About a week ago, Nicole K., Foundations foster care case worker extraordinaire, was scrolling through the internet to relax (as we all do) and stumbled upon a link that caught her attention. She found herself nodding along as a person who works with foster children and their foster guardians on a day-to-day basis.
Inside a TODAY Show article written by Danielle Campoamor, Nicole discovered Sandra Bullock’s journey with foster parenting. “I knew she adopted kids,” said Nicole, “But I didn’t know she participated in foster care.” Campoamor’s article depicts the trauma often incurred by children and teens who’ve been cast into the foster care system. After being torn from root, foster youth often struggle with PTSD symptoms that can affect them physically, mentally, and emotionally. Bullock is known for being a person who protects her privacy and that of her family. However, in a recent interview, Bullock opened up about caring for traumatized children and the ups-and-downs of foster parenthood.
“I had my kids in my [walk-in] closet with their little beds because I was so afraid to not have them super close to me,” Bullock stated. “And I would walk in and I wouldn’t be able to find her. She’d be in the closet, with all her clothes on, she’d be on a book shelf, she’d be hiding and she’d always be ready to leave. She was always telling me she was leaving…She’d say, ‘I’m leaving you.’ And I’m like, ‘OK, I’m going to be right behind you. So just know that you can leave but I’m right here. I’m not going anywhere.'” (note: Foundations does not approve of keeping children in closets. We are imagining, however, that Bullock has a large walk-in due to resources available to her.) Bullock noted that, in the beginning, she saw trauma triggers occurring on a daily basis, including hoarding food. It was always about survival. Thankfully, Laila’s tenacious spirit pushed her to overcome her PTSD triggers and grow.
We are sure foster parent love and consistency had something to do with the healing, too.
In response, Nicole noted, “There is always the possibility of a runaway, especially with traumatized children. Foundations provides plenty of trauma-informed training and preparation to parents in regard to behavioral and emotional issues found in foster youth. But you just can’t prepare for everything. Sometimes, you won’t know what to do until you’re in the moment. And sometimes, that means getting creative.” Perhaps, the walk-in closet and crafty nearness was Bullock’s attempt at creatively loving a traumatized Laila. An unusual way of letting her foster daughter know that she was nearby. Bullock’s use of clear communication and consistency is also of note. “You have to meet a client where they are at,” Nicole explained, “It’s important to empathize and attempt to see the world through their eyes when creating a loving solution. The foster youth don’t bend to your mold as a foster parent; rather, you mold to them.”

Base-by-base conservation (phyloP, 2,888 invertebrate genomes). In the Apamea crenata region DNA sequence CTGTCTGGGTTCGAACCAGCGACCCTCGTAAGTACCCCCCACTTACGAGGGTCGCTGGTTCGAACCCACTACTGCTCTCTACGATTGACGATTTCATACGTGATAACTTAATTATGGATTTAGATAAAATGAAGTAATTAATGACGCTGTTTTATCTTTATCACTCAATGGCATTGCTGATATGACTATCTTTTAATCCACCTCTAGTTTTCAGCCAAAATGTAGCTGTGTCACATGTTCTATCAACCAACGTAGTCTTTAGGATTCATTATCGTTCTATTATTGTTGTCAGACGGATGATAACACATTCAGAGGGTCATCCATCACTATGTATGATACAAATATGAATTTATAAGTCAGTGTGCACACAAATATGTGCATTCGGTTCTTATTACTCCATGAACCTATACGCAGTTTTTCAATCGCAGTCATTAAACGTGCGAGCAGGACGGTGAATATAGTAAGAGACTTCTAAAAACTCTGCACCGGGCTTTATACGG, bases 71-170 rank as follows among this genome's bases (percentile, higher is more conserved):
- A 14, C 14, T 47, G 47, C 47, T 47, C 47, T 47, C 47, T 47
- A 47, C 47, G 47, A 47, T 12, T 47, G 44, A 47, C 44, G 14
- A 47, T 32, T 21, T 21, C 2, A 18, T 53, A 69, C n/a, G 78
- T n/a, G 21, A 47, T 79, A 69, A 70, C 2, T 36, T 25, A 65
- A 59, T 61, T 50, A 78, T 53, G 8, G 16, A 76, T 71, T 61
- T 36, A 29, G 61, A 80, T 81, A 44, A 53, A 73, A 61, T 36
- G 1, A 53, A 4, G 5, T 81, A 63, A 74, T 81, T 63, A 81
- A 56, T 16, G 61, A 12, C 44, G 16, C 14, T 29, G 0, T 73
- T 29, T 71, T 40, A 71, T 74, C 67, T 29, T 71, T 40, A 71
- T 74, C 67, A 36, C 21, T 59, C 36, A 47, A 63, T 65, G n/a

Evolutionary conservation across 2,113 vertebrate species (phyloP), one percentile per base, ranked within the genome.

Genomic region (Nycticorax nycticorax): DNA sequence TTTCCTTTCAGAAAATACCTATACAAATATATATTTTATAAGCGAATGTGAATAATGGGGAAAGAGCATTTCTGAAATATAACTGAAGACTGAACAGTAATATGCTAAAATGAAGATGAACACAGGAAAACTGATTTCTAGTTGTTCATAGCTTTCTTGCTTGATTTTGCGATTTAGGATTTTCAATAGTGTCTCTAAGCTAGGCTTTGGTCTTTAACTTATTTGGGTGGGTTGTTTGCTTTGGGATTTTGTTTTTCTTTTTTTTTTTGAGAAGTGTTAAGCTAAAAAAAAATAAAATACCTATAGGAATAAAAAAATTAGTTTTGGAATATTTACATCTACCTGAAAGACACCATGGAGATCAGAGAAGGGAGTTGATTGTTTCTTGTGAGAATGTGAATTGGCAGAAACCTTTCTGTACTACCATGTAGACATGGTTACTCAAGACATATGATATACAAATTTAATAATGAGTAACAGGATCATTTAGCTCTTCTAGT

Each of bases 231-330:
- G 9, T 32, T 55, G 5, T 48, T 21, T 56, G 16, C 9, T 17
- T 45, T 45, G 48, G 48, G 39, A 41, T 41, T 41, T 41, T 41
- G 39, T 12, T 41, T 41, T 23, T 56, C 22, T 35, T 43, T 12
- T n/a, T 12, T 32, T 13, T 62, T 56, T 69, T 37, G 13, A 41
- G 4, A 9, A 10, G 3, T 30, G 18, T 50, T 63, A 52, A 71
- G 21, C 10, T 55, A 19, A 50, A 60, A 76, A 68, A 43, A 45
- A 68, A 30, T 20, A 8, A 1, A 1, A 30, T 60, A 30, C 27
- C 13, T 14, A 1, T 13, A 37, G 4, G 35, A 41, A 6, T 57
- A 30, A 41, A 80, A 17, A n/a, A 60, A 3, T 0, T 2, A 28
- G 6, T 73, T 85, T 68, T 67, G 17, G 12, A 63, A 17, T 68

Perhaps, you find yourself rolling your eyes imagining the abundant resources Bullock may have on hand: money, staff, space, and more. But it’s important to note that her wealth and status did not protect her from big trauma responses and behavioral issues. This journey was no social media highlight reel. Bullock had to “take classes on how to parent a child dealing with trauma, and she had to be evaluated before being allowed to foster or adopt,” like any other foster parent. There were times, Bullock noted, that she wanted to give up. But she knew that her role as foster mother was important — a path for which she’d felt destined. The fortitude and love given has provided her with two healthy and well-aligned children. In turn, Bullock’s small family provides her with a sense of purpose and a depth of love she never knew possible.
It’s not riches that make Bullock a hero. It’s the love, care, and perseverance she enacted while loving a child through their trauma. And it might not have been perfect. But the determination to give a child a loving, secure home is priceless. Despite rocky roads and some uphill battles, becoming a foster parent is a gift.
Until Next Time,
Grants and Content Manager